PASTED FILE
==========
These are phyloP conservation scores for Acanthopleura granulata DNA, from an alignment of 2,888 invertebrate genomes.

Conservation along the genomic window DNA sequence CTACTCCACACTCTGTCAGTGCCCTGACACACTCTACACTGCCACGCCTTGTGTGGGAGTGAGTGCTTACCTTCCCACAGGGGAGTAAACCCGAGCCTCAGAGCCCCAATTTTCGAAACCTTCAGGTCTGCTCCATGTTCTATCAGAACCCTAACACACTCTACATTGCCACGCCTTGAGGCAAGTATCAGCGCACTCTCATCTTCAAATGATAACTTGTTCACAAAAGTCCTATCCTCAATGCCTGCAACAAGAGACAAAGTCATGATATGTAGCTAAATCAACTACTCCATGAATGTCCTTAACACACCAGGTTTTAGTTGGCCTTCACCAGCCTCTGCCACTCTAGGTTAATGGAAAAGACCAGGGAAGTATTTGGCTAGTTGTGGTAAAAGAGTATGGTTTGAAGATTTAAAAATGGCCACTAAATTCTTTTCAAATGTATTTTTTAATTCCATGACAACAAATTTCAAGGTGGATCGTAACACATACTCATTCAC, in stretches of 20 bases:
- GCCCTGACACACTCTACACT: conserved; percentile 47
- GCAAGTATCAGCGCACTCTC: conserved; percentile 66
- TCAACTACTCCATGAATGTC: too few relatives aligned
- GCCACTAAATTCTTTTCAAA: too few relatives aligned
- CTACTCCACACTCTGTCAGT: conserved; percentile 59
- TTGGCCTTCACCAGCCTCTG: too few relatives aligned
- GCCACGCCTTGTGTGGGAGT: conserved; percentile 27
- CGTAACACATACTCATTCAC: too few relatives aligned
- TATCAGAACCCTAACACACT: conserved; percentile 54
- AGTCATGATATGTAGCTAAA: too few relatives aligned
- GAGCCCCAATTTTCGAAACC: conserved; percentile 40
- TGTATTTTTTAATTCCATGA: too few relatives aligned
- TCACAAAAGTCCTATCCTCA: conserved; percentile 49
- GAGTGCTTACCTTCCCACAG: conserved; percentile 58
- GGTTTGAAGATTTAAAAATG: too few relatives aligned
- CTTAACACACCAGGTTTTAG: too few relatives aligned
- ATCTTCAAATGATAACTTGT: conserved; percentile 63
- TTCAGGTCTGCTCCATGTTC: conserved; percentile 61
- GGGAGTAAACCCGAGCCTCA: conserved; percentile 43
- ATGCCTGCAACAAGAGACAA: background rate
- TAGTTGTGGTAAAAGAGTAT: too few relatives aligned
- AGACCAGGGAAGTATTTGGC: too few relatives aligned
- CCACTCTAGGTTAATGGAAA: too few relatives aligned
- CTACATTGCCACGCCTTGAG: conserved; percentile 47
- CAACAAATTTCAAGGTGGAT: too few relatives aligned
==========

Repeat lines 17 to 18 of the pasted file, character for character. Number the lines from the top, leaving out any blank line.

- GGTTTGAAGATTTAAAAATG: too few relatives aligned
- CTTAACACACCAGGTTTTAG: too few relatives aligned